The department may have wanted to forget about that night, but I couldn’t. I graduated the next year, and proceeded to move 10 times over the next five years. I always kept the carbon copy of the complaint filed. Maybe it was a reminder to myself that it really happened even if the force that swears to protect and serve did neither for me. I threw the complaint paperwork after moving to San Francisco seven years ago. Now the only physical reminder I have is a medical diagnosis of the torn labrum in my left shoulder. Luckily I have nearly full range of motion with the exception of my inability to do backbends.
I tell this history to provide context for the mixture of emotions I feel endlessly scrolling Twitter the last few days. I’m proud of the protestors for standing up and pushing back. I’m sickened by people more dismayed by a burning Target or Walgreens than police public servants outfitted and acting like rogue mercenary forces.
My story is one of the lucky ones. My adult life is marked by a steady stream of names turned hashtags. With every hashtag, the response was largely the same: family members with tear-streaked faces at press conferences, stoic politicians and police officials swearing to uphold the law in public while dismantling justice in private, media outlets eager to re-victimize the dead with unrelated negative stories, and communities coming together to mourn and issue demands for justice that fell on deaf ears. Always a battle to win justice for the person extrajudiciously murdered that ended in a loss. Lather, rinse, repeat: the story and science of police violence toward African Americans.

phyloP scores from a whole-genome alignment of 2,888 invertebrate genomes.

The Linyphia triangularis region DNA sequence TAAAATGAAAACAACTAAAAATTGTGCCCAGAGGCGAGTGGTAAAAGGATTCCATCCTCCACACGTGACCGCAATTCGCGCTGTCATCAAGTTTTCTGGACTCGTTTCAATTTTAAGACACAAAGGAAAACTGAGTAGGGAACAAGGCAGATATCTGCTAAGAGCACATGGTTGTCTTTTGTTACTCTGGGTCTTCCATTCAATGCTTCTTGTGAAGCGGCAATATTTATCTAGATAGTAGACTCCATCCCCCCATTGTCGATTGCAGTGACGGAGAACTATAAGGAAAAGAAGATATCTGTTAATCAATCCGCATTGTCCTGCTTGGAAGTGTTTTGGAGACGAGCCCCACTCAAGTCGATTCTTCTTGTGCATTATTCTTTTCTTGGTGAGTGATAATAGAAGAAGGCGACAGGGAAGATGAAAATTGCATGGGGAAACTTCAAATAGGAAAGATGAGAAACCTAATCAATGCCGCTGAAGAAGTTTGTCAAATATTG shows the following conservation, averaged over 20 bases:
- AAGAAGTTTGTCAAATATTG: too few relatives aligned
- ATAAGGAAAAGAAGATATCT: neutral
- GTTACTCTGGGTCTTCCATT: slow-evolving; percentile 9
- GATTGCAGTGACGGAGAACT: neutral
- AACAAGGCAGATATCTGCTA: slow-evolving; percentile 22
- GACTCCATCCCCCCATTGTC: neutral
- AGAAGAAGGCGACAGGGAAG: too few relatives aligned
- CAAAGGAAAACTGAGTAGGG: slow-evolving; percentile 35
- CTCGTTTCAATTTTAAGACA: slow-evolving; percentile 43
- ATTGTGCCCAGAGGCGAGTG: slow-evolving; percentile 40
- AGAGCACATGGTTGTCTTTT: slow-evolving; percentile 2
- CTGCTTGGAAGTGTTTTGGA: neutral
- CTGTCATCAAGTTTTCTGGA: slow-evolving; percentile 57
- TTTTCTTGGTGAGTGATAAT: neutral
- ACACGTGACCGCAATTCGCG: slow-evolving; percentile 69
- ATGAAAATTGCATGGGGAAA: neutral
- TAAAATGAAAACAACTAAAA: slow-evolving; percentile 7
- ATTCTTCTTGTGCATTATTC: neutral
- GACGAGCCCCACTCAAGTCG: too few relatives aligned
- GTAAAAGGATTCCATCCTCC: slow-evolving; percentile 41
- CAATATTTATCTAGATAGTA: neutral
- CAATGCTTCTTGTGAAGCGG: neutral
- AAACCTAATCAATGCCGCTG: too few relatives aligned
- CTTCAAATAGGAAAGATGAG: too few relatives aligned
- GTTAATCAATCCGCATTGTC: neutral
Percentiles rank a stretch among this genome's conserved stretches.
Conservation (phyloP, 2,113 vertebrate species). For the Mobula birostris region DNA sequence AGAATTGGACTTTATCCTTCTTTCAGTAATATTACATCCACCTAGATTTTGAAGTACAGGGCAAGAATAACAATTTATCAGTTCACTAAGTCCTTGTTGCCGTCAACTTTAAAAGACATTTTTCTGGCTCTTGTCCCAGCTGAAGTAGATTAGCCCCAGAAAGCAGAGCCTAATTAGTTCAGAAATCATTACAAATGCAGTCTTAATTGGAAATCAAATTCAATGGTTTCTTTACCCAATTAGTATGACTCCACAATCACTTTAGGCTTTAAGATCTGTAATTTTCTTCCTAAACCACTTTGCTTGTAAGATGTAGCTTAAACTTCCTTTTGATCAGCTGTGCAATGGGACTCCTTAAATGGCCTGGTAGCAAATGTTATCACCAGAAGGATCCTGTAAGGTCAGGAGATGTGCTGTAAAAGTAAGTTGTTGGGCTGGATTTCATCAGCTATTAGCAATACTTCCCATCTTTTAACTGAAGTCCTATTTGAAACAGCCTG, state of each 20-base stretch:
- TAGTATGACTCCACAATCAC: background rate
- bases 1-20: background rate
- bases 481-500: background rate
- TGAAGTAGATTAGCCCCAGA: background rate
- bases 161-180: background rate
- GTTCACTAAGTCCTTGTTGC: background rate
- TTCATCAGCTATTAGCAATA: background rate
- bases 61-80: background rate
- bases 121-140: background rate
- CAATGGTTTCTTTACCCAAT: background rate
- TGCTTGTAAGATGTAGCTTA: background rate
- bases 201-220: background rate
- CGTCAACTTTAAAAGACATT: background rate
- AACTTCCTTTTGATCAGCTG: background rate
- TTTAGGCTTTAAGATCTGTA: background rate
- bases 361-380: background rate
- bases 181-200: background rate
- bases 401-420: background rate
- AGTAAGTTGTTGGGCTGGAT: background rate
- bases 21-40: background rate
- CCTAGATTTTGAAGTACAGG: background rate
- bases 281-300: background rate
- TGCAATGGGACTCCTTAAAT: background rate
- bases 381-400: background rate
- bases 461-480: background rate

The emergence of Black Lives Matter aggregated and elevated these battles to a war fought by thousands of protestors: the fight for existence, legitimacy and belonging in the country built with the blood, sweat and tears of every past and present Black resident. And I imagine that police will be more violent and more brutal as they are challenged to give up the power they never should have had in the first place. The political officials and policymakers responsible for legislation and enforcement will have to confront their complicity in maintaining the lack of accountability of the police.
I remember a call I had with my dad last year telling him the precautions I’ve taken to avoid violence from police or the next George Zimmerman. He told me it made him so sad to hear. He had never imagined his adult daughter would have to handle the same fears of violence that he had to growing up. He hoped that I would have a better future because of the sacrifices he made and societal progress we claim to have made as a country.
I can’t say that I’m hopeful necessarily. In so many ways that feels foolish. But I’m coming to accept that, if we are to attain belonging as a people in this country, there will be more sacrifice from us who already carry wounds and scars.
Resources to learn and support
Anti-Racist Reading List (curated by Ibram Kendi)
Donate to bail funds for people arrested for protesting: